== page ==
Page 15 - February2017
P. 15

have a vibrancy
       rarely seen in
       wood engraving
       – and for a very
       good reason.
       Every image
       was originally
       captured as a
       photograph, and
       the resulting
       prints were used
       as a guide by the
       engraver. The
       original Daguerreotypes were lost long      Griffi n Parcels - Millbank Prison
       ago, but the surviving engravings capture   separated by strawboard. The inked
       real-life expressions and poses in a way   annotations on the boards must also be
       which a simple sketch never could.    recorded, the blocks cleaned and the
        The Griffi  n parcels remain in a kind of   contents transferred to acid-free storage
       ‘suspended animation’, largely untouched   boxes. The paper and string will be
       since they were wrapped in the second   discarded, but the labels will be preserved
       half of the 19th century, awaiting the   and stored in acetate pouches with the
       skills and knowledge of an expert who can   contents of each package. It is a big job
       carefully assess their contents, proof them   which may take many years to complete.
       and create detailed documentation for the   We look forward to proofi ng the wood
       guidance of future researchers.       engravings for Macalister’s Anatomy,
         When funding for the provision of   Frontispieces (various) and Criminal
       archival boxes and specialist eff ort   Prisons in particular.
       becomes available, each parcel will be     Several packages have split open,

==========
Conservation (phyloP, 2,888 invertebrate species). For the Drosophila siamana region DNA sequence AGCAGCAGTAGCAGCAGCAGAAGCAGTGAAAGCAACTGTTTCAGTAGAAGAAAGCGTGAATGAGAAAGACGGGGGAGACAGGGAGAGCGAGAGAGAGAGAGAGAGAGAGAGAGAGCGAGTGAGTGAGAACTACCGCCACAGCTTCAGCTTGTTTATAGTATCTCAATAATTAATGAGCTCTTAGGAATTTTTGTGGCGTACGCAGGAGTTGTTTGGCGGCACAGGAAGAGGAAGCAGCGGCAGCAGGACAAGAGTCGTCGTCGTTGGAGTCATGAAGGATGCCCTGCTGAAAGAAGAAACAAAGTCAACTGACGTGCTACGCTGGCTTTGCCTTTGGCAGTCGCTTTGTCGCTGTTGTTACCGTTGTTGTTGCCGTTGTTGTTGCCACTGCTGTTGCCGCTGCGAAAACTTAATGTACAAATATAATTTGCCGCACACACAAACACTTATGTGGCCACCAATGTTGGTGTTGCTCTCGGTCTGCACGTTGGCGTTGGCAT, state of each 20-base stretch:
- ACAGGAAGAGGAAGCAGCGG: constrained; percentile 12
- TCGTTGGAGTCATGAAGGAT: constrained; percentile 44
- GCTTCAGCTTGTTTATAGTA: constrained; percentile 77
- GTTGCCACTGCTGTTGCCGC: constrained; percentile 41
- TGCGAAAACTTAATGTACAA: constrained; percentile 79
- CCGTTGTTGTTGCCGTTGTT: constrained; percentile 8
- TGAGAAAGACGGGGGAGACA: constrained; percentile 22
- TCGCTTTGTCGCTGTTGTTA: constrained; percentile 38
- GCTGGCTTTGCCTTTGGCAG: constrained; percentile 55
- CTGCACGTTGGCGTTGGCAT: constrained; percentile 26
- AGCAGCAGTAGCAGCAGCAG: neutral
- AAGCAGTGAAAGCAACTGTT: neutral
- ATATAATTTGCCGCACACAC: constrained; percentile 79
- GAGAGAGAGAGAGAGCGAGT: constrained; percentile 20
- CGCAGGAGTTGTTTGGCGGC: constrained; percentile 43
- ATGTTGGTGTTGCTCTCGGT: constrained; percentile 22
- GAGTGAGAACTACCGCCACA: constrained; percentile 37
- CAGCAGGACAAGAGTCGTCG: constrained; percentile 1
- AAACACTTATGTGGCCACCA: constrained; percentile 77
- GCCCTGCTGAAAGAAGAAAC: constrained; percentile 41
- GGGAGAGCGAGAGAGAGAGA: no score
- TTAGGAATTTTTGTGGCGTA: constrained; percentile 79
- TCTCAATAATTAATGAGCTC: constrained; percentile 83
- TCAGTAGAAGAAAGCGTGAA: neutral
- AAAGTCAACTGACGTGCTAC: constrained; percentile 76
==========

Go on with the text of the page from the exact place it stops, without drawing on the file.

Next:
carefully unwrapped, noting the position   making a small number of wood
       of each block within the three layers   engravings accessible. Shown on this page
                                                   are two random blocks from one
                                                   of the ‘anatomy’ packets, and an
                                                   original engraved boxwood image
                                                   showing Millbank Prison. The last
                                                   has been dusted with French chalk
                                                   to show the detail. The prison was
                                                   demolished in 1890, and Tate
                                                   Britain now stands on the site.
                                                   There may be far more interesting
                                                   examples wrapped within the
                                                   packages, but their discovery
                                                   remains some years away.
                                                     Next month: Taking the Pledge

               Griffi n Parcels (Anatomy)                    Bob Richardson (9718)
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